Pink Mountain on Locust Island
Longlisted for the 2019 Stella Prize
Shortlisted for the NSW Premier's Literary Awards 2019 for The UTS Glenda Adams Award for New Writing
Shortlisted for the Readings Prize for New Australian Fiction
Winner of the 2018 Melbourne Prize for Literature's Readings
Shortlisted for the ALS Gold Medal 2019
Jamie Marina Lau is one of Sydney Morning Herald's Best Young Australian Novelists 2019
An unpredictable and innovative debut novel from a provocative new voice in Australian fiction. Embracing the noir tradition and featuring a prose style quite unlike any before, with references that will go both over your head and under your feet, Pink Mountain on Locust Island will flip readers upside down and turn your understanding of the world around around. Modernity, art, family, gender, drugs, music, adolescence, business, religion, internet cafes, food, strangers, aesthetics, vacations, fashion, desires, dreams, expectations, brown couches.
Pink Mountain on Locust Island is:
a) a subterranean noir of the most electronic generation – the pinkwhite bursts of a teenaged nomad;
b) a fizzing of the New Wave underground art province, with its melting pot of noise bands and Phife, amnesiac and digitalised bossa novas, and art installations about art installations;
c) a 24-hour yank between pulverised English, elastic Cantonese and the newest, digitalised dialect of transcultural landscapes;
d) a short novel narrated among the lumps of Monk's daydreams, her violent, claustrophobic encounters, and her staccato movements through a hyperreal pop culture world that could only belong to our 21st century;
e) all of the above.
Monk lives in Chinatown with her washed-up painter father. When Santa Coy — possible boyfriend, potential accomplice — enters their lives, an intoxicating hunger consumes their home. So begins a heady descent into art, casino resorts, drugs, vacant swimming pools, religion, pixelated tutorial videos, and senseless violence.
In bursts of fizzing, staccato and claustrophobic prose, this modern Australian take on the classic hard-boiled novel bounces you between pulverised English, elastic Cantonese and the new dialect of a digitised world.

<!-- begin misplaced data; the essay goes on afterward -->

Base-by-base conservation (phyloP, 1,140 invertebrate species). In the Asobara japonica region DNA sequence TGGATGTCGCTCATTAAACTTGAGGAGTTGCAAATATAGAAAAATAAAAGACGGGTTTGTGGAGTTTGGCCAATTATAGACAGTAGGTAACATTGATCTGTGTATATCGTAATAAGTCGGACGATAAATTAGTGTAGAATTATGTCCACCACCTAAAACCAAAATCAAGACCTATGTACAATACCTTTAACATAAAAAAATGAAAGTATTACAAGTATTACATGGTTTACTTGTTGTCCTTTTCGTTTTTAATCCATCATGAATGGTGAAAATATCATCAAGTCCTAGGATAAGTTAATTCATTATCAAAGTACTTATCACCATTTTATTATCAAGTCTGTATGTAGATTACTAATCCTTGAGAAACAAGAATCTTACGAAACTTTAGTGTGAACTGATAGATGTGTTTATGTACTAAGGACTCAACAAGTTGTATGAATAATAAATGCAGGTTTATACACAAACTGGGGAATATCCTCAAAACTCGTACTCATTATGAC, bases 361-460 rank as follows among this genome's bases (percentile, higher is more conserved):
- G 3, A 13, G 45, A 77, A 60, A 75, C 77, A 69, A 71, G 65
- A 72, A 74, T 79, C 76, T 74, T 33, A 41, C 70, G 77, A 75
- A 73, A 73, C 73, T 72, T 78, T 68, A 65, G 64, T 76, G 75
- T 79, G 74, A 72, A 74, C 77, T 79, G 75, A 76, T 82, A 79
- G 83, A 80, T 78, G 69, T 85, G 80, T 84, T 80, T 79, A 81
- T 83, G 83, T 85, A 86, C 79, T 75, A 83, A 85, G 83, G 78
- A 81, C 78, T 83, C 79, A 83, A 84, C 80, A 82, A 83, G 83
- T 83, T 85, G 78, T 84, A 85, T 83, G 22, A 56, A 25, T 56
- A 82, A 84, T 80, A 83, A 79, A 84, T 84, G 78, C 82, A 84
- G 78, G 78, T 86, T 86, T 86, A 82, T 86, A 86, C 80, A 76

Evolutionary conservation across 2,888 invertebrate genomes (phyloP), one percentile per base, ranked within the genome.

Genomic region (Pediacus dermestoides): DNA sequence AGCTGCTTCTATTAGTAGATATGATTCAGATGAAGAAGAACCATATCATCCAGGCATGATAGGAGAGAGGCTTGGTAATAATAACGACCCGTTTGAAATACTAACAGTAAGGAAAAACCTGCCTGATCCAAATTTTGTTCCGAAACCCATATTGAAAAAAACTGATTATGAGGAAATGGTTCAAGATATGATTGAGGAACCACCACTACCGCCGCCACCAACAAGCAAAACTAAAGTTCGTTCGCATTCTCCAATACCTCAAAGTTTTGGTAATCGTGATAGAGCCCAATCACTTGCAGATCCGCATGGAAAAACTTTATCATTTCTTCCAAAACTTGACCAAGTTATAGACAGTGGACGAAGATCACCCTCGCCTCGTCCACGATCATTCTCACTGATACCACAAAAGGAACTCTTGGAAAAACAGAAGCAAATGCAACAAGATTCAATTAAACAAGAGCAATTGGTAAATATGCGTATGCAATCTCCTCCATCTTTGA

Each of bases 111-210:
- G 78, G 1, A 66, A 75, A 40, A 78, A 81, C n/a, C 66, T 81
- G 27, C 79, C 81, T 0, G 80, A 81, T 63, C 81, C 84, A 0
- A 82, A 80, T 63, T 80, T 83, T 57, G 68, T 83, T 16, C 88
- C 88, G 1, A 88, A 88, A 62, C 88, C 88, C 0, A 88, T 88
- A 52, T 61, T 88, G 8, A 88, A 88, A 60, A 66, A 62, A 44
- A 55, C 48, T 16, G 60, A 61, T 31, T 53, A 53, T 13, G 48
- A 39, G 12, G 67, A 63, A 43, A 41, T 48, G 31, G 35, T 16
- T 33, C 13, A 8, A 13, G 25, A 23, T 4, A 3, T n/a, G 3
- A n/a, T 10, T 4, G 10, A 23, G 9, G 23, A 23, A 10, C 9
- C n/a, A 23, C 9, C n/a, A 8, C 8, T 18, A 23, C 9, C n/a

Tip over into a subterranean noir of the most electronic generation.
'Pink Mountain on Locust Island is bright, funny, and tender. Jamie Marina Lau's surreal and self-possessed prose reads like a teenage daydream.' — Briohny Doyle, author of The Island Will Sink and Adult Fantasy
'Pink Mountain on Locust Island by Jamie Marina Lau was a surprise delight. It's a first novel and it's like nothing else I've read.' — Louise Swinn, The Australian
'There is iridescence in this splatter artwork of a novel but, like its cover of light pink splotches against a matt black background, there's also unknowingness and darkness.' — Thuy On, The Australian
'Lau's surreal prose captures the confusion of adolescence in the 21st century. Vivid, inventive descriptions of yum cha, high-school friendships and claustrophobic apartment living evoke the experience of growing up in a diasporic community and the sensory overload of being surrounded by people, yet still alone. A stylish yet moving glimpse into the loneliness of being a teenage girl, Pink Mountain on Locust Island heralds the arrival of an electric new Australian writer.' — Kelsey Oldham, Books+Publishing
'This is a novel written for a generation of digital natives by one of their own, reflective of both their lived experience and their style of content engagement; yet it also nods to the literary on a deeper level. With its experimental form and innovative language, Pink Mountain On Locust Island is a superb example of the future of literary fiction.' — Amanda McLeod, NSW Writers Centre
'Pink Mountain on Locust Island is real and magnetic, simple yet so full of life. If this is just the beginning, Australian literature has gained something special.' — Jackie Smith
'Pink Mountain on Locust Island reads like a fever dream or a drug-induced hallucination. Jamie Marina Lau presents a surreal, electronic parable that sweeps us through the confusing hell that is Monk's life growing up in the digital age. Fifteen and living with a failed artist father in a Chinatown apartment, Monk becomes entranced with manicpixie-dream-boy Santa Coy. As his electrifying presence infects their lives, the novel accelerates into a trippy journey through a mishmash of art, angst, drugs, hunger and desire.' — Annie Zhang, Honi Soit